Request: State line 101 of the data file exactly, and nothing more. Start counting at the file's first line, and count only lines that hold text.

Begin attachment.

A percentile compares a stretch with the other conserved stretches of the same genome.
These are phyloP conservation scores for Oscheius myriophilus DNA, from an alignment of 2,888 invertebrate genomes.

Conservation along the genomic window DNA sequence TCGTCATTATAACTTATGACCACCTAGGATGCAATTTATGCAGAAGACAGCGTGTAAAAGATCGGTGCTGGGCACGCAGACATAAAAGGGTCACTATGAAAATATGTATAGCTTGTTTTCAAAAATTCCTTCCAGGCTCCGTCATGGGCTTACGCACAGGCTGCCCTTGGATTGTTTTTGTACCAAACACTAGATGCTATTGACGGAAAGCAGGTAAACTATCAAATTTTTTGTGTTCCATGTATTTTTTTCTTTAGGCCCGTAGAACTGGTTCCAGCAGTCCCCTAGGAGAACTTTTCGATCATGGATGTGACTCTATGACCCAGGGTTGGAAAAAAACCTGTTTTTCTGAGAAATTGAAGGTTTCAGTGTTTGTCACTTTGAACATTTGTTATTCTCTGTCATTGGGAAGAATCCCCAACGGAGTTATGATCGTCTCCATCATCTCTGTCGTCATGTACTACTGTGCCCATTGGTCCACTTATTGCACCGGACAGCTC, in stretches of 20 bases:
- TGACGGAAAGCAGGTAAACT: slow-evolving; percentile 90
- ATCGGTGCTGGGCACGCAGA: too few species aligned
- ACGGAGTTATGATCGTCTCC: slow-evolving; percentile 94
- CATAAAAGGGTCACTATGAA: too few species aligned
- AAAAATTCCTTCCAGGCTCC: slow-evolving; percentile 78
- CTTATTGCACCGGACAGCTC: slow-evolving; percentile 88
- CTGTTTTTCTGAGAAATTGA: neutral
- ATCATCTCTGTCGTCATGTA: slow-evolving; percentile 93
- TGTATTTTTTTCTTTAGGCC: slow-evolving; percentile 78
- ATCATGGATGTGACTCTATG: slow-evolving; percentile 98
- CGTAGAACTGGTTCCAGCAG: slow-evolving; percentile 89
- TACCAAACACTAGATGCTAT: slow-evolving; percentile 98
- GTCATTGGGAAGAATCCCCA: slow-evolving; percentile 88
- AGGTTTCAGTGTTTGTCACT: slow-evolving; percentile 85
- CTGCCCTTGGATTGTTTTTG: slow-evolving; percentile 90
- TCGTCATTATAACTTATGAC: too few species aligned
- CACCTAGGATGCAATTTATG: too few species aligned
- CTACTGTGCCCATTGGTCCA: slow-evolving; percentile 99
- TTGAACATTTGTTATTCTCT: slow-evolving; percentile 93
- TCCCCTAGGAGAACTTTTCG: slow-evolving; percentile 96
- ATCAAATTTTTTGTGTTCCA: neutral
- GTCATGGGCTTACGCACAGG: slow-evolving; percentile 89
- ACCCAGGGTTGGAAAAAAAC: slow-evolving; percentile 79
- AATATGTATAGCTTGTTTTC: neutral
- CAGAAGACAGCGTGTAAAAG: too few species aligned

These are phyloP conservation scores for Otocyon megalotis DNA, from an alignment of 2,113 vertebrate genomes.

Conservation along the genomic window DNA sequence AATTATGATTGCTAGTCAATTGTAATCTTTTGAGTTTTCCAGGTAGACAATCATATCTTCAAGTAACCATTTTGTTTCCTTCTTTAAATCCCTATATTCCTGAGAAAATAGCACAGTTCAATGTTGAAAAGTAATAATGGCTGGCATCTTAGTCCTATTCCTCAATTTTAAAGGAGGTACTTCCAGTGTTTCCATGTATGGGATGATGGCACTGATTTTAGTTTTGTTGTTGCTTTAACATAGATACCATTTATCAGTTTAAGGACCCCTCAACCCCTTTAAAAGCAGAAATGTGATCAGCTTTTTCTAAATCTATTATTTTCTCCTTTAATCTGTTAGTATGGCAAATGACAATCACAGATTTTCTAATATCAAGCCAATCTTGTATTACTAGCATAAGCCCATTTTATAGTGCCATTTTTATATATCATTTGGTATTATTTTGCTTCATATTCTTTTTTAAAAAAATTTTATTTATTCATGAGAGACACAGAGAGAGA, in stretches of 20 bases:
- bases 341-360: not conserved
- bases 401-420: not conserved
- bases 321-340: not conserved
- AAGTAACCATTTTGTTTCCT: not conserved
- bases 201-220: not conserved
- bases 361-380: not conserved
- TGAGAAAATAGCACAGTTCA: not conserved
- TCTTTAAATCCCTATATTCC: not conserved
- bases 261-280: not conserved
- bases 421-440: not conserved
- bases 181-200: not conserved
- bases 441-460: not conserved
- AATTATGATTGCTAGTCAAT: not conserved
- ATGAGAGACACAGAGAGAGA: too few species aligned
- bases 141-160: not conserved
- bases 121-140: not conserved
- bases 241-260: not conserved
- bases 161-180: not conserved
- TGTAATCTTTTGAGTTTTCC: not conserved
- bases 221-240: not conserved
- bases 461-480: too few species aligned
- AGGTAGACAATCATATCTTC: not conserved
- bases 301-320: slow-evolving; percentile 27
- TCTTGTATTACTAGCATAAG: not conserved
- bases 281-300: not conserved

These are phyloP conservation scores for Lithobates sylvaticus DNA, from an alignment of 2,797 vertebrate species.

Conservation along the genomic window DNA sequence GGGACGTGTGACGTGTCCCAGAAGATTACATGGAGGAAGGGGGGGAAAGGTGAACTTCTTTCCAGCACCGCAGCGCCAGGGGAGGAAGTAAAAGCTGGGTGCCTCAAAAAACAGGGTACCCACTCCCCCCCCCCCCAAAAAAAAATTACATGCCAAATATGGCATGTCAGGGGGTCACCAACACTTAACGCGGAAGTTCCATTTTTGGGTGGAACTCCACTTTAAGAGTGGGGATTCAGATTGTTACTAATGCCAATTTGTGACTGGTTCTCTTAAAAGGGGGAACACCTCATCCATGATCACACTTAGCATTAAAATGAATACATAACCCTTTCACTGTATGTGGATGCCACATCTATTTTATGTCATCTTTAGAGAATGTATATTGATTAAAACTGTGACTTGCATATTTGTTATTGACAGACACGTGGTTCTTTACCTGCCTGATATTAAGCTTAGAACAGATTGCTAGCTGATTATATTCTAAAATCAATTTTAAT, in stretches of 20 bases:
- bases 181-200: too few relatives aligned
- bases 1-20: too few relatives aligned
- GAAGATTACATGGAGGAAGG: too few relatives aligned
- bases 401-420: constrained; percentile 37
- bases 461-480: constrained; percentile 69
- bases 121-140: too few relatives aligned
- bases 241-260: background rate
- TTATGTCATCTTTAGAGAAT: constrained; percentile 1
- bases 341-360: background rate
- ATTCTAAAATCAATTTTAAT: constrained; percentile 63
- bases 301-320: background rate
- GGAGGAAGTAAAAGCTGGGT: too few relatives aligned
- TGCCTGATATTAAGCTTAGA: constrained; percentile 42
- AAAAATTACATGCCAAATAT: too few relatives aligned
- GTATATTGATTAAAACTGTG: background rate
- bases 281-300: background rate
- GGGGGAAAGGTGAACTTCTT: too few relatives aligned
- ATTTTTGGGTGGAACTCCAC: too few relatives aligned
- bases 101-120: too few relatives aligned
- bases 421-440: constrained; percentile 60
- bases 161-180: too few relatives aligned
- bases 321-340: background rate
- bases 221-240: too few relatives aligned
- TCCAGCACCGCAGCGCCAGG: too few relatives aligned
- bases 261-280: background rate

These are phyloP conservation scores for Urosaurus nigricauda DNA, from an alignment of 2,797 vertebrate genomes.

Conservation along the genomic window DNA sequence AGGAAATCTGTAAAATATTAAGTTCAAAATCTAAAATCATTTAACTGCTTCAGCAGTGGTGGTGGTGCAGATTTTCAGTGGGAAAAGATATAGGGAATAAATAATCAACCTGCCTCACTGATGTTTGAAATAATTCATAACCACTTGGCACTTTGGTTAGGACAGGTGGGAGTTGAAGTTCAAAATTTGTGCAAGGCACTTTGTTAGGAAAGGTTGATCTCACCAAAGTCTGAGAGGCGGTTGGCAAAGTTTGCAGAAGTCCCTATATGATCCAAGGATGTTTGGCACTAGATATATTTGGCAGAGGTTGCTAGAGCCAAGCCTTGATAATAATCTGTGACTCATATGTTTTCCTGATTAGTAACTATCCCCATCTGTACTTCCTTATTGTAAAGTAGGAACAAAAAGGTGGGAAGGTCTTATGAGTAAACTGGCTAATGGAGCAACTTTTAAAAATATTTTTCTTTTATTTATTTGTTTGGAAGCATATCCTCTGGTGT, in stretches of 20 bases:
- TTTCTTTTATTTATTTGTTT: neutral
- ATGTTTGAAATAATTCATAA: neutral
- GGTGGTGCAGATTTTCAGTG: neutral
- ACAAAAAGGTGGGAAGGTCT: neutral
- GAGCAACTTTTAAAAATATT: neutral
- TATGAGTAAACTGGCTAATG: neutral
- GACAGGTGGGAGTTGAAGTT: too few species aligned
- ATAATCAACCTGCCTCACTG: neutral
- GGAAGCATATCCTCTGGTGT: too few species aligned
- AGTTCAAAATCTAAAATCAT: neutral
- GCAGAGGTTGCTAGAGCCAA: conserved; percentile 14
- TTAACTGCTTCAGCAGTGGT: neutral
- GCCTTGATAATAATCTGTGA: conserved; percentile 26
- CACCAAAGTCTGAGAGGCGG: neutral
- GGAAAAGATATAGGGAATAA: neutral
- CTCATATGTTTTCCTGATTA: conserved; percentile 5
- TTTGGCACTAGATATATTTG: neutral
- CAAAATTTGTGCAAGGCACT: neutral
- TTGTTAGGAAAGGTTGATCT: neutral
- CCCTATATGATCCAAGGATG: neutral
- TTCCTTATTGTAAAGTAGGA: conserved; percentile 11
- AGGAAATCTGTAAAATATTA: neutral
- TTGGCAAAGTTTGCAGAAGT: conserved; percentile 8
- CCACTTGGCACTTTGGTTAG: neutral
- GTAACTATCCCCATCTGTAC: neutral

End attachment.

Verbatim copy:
- TTTGGCACTAGATATATTTG: neutral